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Manufacturers urged to get creative with food ingredients

By: Chris Williams
02 August, 2011

As consumer tastes become ever more sophisticated, the opportunity to innovate with ingredients is providing food manufacturers with a new point of difference over their more conservative competitors.

A heightened fascination with all things culinary has led to tastes and flavours like umami and harissa finding their way into the mainstream lexicon, and in turn into the ingredients lists of forward thinking food manufacturers.

Kimberly Egan, CEO of the Centre for Culinary Development (CCD) in the US, said interest in condiments had grown in recent times as more consumers look to customise the heat or flavour intensity of their food.

A new report from CCD, Condiments and Sauces: Culinary Trend Mapping, reveals that the interest in bigger flavours that condiments and sauces provide, will continue to drive the food market.

According to Egan, condiments and sauces are becoming an alluring way of attracting new business.

"Condiments and sauces are the fashion accessories of the culinary world, and today more than ever they are a necessary part of the ensemble as diners seek enhanced food experiences and more global flavours, especially in their home kitchens," Egan said.

The report profiles several hot trends in the condiments and sauces segment using CCD's trend mapping methodology, and offers strategic ideas for product development translation.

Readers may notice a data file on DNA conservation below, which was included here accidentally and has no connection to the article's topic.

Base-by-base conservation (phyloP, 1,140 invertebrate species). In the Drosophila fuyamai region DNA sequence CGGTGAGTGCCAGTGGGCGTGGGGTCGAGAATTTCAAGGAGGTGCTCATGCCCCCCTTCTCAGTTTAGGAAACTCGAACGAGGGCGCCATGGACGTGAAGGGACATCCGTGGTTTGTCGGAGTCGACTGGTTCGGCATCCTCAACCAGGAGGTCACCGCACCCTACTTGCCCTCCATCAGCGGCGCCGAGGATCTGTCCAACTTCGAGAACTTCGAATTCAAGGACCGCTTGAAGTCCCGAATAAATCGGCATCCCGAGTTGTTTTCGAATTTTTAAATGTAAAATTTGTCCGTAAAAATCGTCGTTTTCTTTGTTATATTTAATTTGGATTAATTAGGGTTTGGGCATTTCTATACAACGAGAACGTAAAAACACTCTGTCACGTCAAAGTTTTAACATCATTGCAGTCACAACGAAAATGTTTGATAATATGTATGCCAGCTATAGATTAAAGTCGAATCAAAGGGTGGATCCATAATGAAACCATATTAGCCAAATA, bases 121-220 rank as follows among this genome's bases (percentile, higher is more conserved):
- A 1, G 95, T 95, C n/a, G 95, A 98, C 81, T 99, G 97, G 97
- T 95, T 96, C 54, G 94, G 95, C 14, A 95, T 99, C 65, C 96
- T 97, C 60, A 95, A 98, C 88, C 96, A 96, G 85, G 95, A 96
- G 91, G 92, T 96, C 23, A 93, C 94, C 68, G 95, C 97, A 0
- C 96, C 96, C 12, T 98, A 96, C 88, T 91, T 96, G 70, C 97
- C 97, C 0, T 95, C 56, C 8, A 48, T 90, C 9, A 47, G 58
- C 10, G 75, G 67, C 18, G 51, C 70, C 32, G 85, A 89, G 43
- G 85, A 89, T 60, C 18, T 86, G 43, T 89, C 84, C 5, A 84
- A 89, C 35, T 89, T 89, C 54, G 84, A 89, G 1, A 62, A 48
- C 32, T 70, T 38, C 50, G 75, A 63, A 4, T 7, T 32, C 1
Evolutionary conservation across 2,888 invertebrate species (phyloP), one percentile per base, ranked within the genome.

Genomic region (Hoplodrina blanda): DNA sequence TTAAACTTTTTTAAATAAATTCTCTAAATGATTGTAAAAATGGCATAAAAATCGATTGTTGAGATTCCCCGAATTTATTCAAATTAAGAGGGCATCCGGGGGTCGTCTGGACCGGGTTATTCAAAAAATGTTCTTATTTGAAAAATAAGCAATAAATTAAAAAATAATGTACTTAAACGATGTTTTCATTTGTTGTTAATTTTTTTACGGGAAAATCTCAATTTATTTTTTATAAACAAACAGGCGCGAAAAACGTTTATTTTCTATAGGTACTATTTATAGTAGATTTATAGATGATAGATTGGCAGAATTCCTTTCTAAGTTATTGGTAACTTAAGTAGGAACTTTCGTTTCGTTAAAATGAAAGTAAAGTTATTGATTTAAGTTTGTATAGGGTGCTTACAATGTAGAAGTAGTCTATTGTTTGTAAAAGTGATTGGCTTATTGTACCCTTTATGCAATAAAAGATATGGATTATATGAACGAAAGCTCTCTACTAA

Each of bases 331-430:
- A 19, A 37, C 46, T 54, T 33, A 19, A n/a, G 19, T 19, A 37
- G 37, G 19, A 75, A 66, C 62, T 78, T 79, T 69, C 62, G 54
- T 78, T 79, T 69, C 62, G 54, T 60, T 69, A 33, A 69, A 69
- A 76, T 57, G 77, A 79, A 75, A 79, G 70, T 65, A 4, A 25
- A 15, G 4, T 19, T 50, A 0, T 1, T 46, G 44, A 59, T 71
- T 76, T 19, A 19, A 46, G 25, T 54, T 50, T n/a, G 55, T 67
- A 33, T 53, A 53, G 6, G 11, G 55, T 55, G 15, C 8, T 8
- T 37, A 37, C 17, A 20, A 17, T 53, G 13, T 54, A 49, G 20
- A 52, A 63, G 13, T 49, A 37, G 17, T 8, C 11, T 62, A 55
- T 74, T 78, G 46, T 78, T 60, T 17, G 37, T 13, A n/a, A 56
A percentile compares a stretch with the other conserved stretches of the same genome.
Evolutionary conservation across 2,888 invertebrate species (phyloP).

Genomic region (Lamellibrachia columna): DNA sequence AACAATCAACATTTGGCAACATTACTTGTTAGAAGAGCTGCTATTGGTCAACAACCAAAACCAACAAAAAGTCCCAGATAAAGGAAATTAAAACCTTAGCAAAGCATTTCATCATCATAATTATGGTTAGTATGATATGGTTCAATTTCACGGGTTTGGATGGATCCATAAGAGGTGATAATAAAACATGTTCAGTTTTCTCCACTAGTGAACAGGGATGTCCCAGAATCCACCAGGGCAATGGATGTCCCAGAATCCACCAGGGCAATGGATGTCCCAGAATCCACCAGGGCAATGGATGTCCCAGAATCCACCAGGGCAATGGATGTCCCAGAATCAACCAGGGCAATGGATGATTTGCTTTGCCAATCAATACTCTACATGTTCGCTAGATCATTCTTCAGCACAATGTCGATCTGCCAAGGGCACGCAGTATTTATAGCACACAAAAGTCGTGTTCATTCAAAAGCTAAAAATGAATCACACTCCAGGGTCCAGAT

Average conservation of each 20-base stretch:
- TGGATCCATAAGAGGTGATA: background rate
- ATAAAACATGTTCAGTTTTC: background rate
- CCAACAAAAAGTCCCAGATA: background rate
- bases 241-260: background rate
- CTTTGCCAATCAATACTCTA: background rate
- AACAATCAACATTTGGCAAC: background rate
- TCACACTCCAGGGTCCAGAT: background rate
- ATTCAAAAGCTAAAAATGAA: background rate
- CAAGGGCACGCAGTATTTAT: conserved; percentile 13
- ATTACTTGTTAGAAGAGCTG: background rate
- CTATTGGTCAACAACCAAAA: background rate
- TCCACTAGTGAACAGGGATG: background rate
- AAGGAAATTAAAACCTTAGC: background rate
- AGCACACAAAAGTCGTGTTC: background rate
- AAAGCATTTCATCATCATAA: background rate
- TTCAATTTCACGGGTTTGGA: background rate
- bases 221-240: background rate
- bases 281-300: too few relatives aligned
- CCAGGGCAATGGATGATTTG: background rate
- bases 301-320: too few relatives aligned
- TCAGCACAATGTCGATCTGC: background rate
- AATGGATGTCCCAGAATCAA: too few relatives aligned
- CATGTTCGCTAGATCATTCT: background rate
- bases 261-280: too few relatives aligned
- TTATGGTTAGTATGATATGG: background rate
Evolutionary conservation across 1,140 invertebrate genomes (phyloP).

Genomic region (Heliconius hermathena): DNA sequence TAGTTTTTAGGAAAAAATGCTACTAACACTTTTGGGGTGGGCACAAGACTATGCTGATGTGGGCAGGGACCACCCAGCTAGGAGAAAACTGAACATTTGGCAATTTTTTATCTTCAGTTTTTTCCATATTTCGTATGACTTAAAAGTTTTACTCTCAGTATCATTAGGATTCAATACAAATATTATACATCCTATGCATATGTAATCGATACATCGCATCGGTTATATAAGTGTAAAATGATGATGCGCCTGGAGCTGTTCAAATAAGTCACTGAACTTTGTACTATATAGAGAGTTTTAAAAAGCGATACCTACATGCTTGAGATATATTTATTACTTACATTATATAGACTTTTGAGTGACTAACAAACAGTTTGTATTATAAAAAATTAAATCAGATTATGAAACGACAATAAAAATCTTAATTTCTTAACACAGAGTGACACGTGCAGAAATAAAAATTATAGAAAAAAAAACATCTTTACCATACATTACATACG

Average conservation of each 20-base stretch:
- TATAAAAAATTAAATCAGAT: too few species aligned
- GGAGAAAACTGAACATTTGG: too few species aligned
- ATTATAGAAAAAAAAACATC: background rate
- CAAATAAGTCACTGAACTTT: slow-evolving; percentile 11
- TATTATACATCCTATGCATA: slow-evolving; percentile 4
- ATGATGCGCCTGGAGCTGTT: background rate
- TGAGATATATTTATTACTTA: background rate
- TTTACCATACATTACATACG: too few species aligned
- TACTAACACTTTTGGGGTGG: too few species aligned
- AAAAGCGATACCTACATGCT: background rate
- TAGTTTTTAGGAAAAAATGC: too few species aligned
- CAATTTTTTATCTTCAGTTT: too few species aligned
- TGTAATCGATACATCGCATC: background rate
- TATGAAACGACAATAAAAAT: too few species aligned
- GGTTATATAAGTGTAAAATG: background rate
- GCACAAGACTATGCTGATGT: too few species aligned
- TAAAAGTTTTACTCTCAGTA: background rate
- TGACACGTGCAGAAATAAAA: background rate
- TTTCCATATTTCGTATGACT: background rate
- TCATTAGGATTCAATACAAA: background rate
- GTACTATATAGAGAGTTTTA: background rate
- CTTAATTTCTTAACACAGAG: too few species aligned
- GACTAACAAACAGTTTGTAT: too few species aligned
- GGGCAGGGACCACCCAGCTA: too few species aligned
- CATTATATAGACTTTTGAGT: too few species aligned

According to CCD the top six trends likely to shape the food research and development landscape over the coming year are the unlikely sounding poutine, gastrique, umami, romesco, sriracha, and aioli.

Poutine is a combination of hot potato chips, cheese curds and brown gravy, which according to CCD, can be produced in endless variations and is expected to be a big driver in the snackfood category.

Gastrique is a French reduction of sugar and vinegar, traditionally used in dishes with meat and fruit to balance out flavours. According to CCD, food manufacturers are now using gastriques with meat, fish and even dessert.

"There is a huge opportunity for manufacturers to produce bottled gastriques for both cooking and cocktails," CCD claimed.

While umami is already a staple in certain condiments such as tomato sauce, CCD said it was now coming into its own and was being called out by name in several new seasoning products.

"Now is the ideal time to develop products that call out and underscore the umami experience, one that more consumers are understanding all the time," Egan said.

Romesco,  a traditional red pepper and ground almond sauce from the Catalan region of Spain, is said to present a great opportunity for food manufacturers to capitalise on its Spanish global heritage and emphasise its intense rich flavour in dips, sauces, marinades and more.

Sriracha is a hot sauce inspired by traditional Southeast Asian cuisines, and according to CCD, consumers craving heat and spice are increasingly seeking it out.

"Gen Y interest in global cuisines and extreme flavours sets up sriracha for continued market growth and popularity, whether in new variations on the original condiment or sriracha enhanced products," CCD said in its report.

Aioli - the versatile French-inspired condiment, basically garlic mayonnaise, has infiltrated every pocket of the food industry. The ability to add a variety of non-garlic flavours (including lemon, basil, chipotle, parsley, harissa and avocado) while also delivering tasty, creamy richness drives home aioli's potential for new dips, spreads, condiments and accompaniments, Egan said.

For more information on "Condiments and Sauces: Culinary Trend Mapping Report" click here

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